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Former Bucks part-owner Bruce Mertz knew Milwaukee was a good basketball town

The Chicagoan and a team founder recalls its 1971 title and revels in its latest crown from a hospital bed after breaking a hip.

Chicago native Bruce Mertz (posing at a Rolling Stones exhibit in 2017) held his own against the Globetrotters in a game in 1951 at Lane Tech.
Bruce Mertz

LAS VEGAS — Bruce Mertz had been eager to see the Bucks claim their second NBA crown last Tuesday evening after having endured grueling dental surgery that afternoon.

He and his wife, Lori, dined on chicken matzo soup, steamed vegetables over quinoa and grilled salmon. A woozy Mertz left the kitchen of their condo, high atop Water Tower Place, to watch the game.

He never made it to the den.

A founding father of the Bucks’ franchise, the 88-year-old Chicago native passed out, fell and broke his right hip. His wife put a pillow between him and a wall, but he fainted again. She called 9-1-1.

‘‘It all happened so quickly,’’ Lori said. ‘‘He had been through a traumatic event at the dentist. . . . Just a really bad day.’’

The first time the Bucks had been poised to clinch an NBA title, on April 30, 1971, Mertz had a choice perch — courtside at the Baltimore Civic Center — to witness their sweep of the Bullets.

This time, he fell asleep watching Game 6 in a room at Northwestern Memorial Hospital. He didn’t learn that the Bucks had beaten the Suns until hearing the details from a bedside radio Wednesday morning.

A few hours later, he underwent hip-replacement surgery. From his hospital bed Thursday, he fondly recalled the 1971 celebrations in Milwaukee and the Wisconsin Avenue parade. His group sold the franchise in 1976, but he remains a Bucks fan.

‘‘Absolutely,’’ Mertz said faintly. ‘‘That first one was very exciting. And as great as Kareem [Abdul-Jabbar] was, I think Giannis Antetokounmpo is as good as Kareem, without question. He can dribble the ball like a guard.

‘‘They played great in these playoffs. They just kept coming back. Jrue Holiday is an excellent point guard. I love this kid, Giannis. He’s fantastic. That’s a nice, young team, and they’ll continue to grow.’’

Hometown hero

Mertz grew up in Albany Park and always has enjoyed basketball. He played at Roosevelt High and upon graduating in 1951 received the invitation of a lifetime — to play against the Globetrotters.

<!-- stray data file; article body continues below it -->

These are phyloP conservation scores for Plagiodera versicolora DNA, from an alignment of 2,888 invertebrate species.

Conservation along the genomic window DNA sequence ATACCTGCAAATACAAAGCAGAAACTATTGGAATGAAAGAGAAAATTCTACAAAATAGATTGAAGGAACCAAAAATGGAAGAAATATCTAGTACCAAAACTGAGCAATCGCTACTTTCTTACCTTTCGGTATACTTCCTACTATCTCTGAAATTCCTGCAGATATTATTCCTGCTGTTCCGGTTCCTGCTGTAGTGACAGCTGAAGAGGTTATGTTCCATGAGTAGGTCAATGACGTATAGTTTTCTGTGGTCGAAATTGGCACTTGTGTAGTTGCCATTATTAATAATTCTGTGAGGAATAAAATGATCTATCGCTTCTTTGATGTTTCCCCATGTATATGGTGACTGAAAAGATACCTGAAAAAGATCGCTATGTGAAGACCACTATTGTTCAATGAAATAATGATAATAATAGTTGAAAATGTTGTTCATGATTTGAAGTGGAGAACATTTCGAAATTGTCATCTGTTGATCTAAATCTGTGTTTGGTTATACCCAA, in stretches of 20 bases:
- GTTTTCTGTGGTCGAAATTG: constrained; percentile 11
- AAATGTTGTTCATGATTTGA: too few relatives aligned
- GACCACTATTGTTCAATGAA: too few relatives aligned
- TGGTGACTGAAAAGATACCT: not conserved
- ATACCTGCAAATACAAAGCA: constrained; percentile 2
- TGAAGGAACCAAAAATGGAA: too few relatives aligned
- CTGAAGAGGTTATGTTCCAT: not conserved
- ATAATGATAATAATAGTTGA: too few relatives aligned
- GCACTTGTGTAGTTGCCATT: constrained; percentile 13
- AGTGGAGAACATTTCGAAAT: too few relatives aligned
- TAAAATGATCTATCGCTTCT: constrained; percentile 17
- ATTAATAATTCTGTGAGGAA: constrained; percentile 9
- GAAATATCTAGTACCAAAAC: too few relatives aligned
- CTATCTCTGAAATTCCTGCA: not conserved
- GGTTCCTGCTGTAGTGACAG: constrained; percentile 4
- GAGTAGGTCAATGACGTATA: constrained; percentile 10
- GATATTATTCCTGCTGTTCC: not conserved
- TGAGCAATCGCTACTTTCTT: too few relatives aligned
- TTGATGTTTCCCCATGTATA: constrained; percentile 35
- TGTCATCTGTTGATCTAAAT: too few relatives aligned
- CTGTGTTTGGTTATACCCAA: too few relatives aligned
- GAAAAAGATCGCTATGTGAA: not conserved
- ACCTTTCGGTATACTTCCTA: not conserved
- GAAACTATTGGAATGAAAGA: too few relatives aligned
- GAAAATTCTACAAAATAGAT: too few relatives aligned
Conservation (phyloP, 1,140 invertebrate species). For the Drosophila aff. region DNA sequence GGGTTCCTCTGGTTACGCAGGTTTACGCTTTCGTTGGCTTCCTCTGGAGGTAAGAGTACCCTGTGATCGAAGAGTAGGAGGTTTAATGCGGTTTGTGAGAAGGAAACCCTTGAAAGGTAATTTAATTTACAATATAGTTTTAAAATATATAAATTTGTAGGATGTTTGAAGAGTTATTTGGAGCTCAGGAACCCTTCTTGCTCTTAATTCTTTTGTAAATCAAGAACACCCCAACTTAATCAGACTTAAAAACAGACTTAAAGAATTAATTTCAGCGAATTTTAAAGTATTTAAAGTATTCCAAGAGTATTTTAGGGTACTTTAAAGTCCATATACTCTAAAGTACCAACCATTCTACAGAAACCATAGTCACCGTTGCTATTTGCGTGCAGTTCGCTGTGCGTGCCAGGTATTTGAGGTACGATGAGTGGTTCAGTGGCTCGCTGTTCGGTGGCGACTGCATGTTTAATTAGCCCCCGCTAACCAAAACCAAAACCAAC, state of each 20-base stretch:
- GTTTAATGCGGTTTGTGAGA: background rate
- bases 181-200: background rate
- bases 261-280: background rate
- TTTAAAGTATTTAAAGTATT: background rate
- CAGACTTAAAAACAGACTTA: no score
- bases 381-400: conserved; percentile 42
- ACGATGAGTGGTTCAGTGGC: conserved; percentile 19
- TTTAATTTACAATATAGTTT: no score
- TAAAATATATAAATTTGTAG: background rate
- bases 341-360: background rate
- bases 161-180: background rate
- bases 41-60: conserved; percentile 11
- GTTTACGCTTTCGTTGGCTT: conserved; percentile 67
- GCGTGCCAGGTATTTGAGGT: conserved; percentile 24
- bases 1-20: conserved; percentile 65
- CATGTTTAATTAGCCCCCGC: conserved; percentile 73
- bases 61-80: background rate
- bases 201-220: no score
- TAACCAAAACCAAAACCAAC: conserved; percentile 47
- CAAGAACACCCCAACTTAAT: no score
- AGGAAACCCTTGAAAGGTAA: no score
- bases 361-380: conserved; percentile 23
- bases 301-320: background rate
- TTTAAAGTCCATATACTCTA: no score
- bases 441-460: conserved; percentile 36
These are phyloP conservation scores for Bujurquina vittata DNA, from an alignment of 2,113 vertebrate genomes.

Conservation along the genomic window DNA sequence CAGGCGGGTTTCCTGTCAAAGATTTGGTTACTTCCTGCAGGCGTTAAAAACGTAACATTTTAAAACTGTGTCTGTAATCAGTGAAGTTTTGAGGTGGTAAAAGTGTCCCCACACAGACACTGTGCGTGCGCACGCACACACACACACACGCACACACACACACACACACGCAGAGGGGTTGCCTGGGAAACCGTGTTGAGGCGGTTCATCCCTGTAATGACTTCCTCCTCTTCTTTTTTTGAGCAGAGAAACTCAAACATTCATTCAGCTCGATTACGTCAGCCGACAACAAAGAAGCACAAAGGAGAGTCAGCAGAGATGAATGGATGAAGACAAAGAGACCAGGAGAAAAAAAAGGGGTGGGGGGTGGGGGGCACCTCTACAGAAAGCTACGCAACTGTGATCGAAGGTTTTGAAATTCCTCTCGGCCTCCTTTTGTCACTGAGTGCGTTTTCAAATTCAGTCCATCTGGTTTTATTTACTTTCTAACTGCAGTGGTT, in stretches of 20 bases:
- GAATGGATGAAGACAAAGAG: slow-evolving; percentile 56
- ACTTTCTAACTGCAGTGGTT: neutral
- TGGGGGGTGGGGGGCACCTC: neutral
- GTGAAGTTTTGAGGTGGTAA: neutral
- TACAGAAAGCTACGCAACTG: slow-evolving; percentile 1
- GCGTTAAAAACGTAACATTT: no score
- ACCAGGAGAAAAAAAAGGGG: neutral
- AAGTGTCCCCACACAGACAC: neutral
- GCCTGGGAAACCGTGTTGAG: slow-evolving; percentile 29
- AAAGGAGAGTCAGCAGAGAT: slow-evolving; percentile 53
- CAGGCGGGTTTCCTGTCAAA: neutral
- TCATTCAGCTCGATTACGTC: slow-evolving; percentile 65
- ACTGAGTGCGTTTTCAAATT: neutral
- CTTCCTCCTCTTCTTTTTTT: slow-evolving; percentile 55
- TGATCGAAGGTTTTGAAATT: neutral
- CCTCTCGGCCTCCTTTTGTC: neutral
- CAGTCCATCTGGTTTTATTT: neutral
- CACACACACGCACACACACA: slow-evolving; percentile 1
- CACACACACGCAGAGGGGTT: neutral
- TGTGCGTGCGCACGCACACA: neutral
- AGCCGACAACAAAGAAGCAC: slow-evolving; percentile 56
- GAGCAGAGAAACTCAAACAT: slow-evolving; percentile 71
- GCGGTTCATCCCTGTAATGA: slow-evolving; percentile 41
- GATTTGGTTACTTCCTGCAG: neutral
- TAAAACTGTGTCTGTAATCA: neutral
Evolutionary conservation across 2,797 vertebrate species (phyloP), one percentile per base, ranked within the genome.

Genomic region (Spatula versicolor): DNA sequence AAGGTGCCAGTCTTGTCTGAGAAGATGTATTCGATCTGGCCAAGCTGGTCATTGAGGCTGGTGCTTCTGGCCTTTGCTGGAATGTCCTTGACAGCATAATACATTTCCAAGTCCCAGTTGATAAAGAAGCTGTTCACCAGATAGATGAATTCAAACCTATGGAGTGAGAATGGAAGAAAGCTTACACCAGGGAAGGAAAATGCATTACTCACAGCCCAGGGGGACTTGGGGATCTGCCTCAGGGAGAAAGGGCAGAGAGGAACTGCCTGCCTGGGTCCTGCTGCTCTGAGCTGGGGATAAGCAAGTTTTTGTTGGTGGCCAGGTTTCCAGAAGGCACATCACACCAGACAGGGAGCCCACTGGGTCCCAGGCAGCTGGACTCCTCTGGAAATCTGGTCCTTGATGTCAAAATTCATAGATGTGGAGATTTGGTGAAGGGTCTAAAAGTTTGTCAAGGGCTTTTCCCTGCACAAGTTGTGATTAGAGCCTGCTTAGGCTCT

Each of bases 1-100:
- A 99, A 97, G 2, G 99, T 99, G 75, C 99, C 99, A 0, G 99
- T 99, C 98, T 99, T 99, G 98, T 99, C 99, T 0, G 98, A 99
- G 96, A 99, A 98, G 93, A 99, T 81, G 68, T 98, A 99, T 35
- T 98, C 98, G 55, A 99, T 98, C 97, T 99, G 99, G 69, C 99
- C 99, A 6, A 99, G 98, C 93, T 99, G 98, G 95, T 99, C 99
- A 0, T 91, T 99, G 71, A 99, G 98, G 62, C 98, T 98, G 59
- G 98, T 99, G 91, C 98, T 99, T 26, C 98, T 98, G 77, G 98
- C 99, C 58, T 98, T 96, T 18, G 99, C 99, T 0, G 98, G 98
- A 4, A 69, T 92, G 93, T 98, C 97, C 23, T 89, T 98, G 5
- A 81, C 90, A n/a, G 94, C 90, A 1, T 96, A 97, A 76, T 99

A film released that year featured the team’s exploits. That was an era in which the Globetrotters played many games against college stars. And there was Mertz, guarding all-universe guard Marques Haynes inside a packed gym at Lane Tech.

‘‘And I stole the ball from him and made a layup!’’ Mertz said. ‘‘I was the hottest thing in the neighborhood, a hero in Albany Park. They’d say, ‘There’s the guy who stole the ball from Marques Haynes!’ Just got lucky.’’

He would befriend Wesley Pavalon, who was from nearby Rogers Park. They would play hours of pickup ball and watch the NBA Stags, from 1946-47 through 1949-50, in Chicago Stadium.

‘‘For $2.50, we’d sit way up in the balcony,’’ Mertz said.

Pavalon found success operating TV schools in Milwaukee, and Mertz invested in his Career Academy branches.

Mertz triumphed in the menswear business, first by peddling a line of sports coats and slacks all over the Midwest as a traveling salesman. He would start the Format brand of Italian ties and the influential luxury boutique Ultimo.

In Milwaukee in the mid-1960s, the pals hatched the idea of bringing an expansion NBA franchise to the city.

‘‘We felt there was a tremendous need for a basketball team in Milwaukee,’’ Mertz said. ‘‘Milwaukee is a pretty good basketball town. He knew a lot of people, and I knew a lot of people.’’

Didn’t that effort require some critical political, financial and logistical connections?

‘‘Well, we found them,’’ Mertz said. ‘‘We had some, but we found them.’’

Pretty good hoops town

On Jan. 22, 1968, NBA commissioner J. Walter Kennedy awarded expansion franchises to Milwaukee and Phoenix, and the Bucks became an incorporated entity two weeks later.

A big, bearded and outspoken maverick who had a chauffeur-driven, late-model, dark-green Cadillac limousine, Pavalon — whose business practices were considered suspect by some employees — was named president.

Marvin Fishman, a Milwaukee real-estate agent, became executive vice president. Mertz figures his stake, maybe 20% of the club, cost him $250,000.

Robins, for the Wisconsin state bird, was the favorite among the 14,000 who responded to a nickname poll. Bucks prevailed. The 45 who suggested it received cases of Coke and two tickets to the opener Oct. 16, 1968. One won a new Javelin car.

The team’s first season was horrendous, as was the Suns’ initial campaign. A coin flip, of course, determined which team would draft outstanding UCLA center Lew Alcindor. The Suns called heads; it landed tails.

Kennedy died in 1977, and a grandson is thought to possess that special 1964 half-dollar. Pavalon died at 76 in 2009.

Alcindor legally became Abdul-Jabbar the day after leading the Bucks to that 1971 title. In 1975, a year after losing the NBA Finals to the Celtics, the Bucks dealt him to the Lakers, whom he helped win five trophies.

When Mertz retired 20 years ago, he bought a condo at Turnberry Towers, near the Vegas Strip. He and his wife winter and spring there and spend summers and falls in Chicago.

He became a partner in Joe’s Seafood, Prime Steak & Stone Crab when it opened at The Forum Shops inside Caesars in 2004.

Seems only dental instruments can sidetrack Mertz. His zeal for hoops never has abated. And Milwaukee again has proved his long-held belief that it’s a pretty good basketball town.